So I’m continuing to dissect a CNN article that, despite the title, seems to be mostly about defending vaccines. Nothing wrong with that, but the article doesn’t seem to realize that nearly every tactic that discredits vaccine studies that show a link between vaccines and autism can be just as easily applied to studies that don’t show such a link.
“Other researchers have not been able to replicate Wakefield\’s findings…”
–that’s from the CNN article. For what it’s worth, here are a couple dozen more research studies that confirm Wakefield’s allegations…published studies, in mainstream medical journals, available to any who look. It’s just so weird that CNN can make so many mistakes in this article. I acknowledge that none of these studies “prove” anything…but it’s weird that CNN denies they exist.
Strange results make the news, boring results don’t…except for autism studies, for some reason. For autism, studies that have no results get major headline news…studies that get results get buried and it’s pretended that they don’t exist, except for that one Wakefield study that would hardly be meaningful in a best case scenario. I mean, a big study that shows “the sun sets in the West” doesn’t make the news, why would a study that confirms the government position that we’re already bombarded with every day be front page newsworthy?
Hmm. Didn’t we go through this with the global warming scare? Any study that promoted warming was promoted, anything disputing it was squelched.
In the normal world, if you’re running a study, you’re pretty motivated to do what it takes to get strange results. There are many technical ways of getting whatever result you want, but, if you don’t want to open yourself up to technical arguments (good luck with that!) you can just keep repeating the study until you get what you want…and that’s a non-technical way anybody can use. Of course, repeating a study a few hundred times is expensive, only the folks with deep pockets can afford to do that. More realistically, you can just get a huge data set and snip out what you don’t want…if you have the money for that.
Another deep pocket issue concerns sample size. A common (and often, somewhat valid) criticism of many studies that show links between vaccines and autism is that the sample size is too small, a few dozen, perhaps (the Wakefield study that provoked such a massive years-long witch hunt was with a sample size less than 20, for example. I can’t emphasize strongly enough how marginal—for autism/vaccines–a study with such a small sample size is.). Again, only big moneyed interests can really afford studies involving many thousands of subjects.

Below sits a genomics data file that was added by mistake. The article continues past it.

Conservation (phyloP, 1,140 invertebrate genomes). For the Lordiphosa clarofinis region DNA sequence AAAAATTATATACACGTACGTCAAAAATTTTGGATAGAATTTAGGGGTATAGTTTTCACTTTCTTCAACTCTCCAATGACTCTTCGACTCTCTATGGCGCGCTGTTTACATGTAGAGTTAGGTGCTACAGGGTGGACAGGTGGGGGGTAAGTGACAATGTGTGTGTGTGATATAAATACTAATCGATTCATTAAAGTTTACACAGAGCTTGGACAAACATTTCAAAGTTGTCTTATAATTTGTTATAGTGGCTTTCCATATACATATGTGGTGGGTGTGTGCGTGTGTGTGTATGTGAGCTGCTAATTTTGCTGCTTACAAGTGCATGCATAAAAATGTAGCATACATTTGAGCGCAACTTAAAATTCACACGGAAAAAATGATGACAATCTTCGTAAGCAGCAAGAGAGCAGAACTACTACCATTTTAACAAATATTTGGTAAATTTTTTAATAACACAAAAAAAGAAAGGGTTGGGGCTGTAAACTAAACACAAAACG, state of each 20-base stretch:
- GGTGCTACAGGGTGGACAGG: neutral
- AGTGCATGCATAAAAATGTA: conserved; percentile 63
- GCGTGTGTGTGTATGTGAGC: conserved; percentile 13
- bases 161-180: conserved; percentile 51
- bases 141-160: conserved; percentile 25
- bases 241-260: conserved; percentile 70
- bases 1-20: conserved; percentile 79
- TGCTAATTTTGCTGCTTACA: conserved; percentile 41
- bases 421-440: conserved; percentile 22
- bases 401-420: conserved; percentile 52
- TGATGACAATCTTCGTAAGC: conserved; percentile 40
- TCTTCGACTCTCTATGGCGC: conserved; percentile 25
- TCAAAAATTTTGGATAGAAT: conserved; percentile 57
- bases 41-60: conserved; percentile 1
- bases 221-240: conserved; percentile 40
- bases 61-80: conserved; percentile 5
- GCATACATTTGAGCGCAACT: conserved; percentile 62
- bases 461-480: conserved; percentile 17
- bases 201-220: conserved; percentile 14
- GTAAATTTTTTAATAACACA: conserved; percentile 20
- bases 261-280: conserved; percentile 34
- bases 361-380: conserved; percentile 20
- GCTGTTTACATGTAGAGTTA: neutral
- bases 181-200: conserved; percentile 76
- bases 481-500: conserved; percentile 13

Hmm, who has the deeper pockets? Government and pharmaceutical industries sure do have deep pockets. It’s also much easier to bury/manipulate results when you have a huge study. It’s weird how mainstream media never even considers pointing their counter-arguments at the pro-vaccine studies.
While the CNN article has no trouble criticizing a study that shows a relationship between vaccines and autism, it goes one step further and says autism may well start before the vaccination. It’s an interesting theory, and CNN says there are “several studies” suggesting this. Neat, the author didn’t have 5 minutes to find the studies I did, but did have time to look at those studies.
The article helpfully provides a link to the best study the author could find for this new theory that autism starts before vaccination. The sample size for that study? 13. Yes, thirteen.
If you’re studying how many slices of pepperoni to put on a pizza, that’s a good enough sample size I suppose, but autism is a devastating lifelong problem. Thirteen is a ridiculously small sample to claim a serious result over a matter affecting potentially millions of children for their entire lives, and yet it’s the best the author could come up with? Wow. The author took the time to find that study, but not the time to see if there were any serious studies linking autism and vaccines.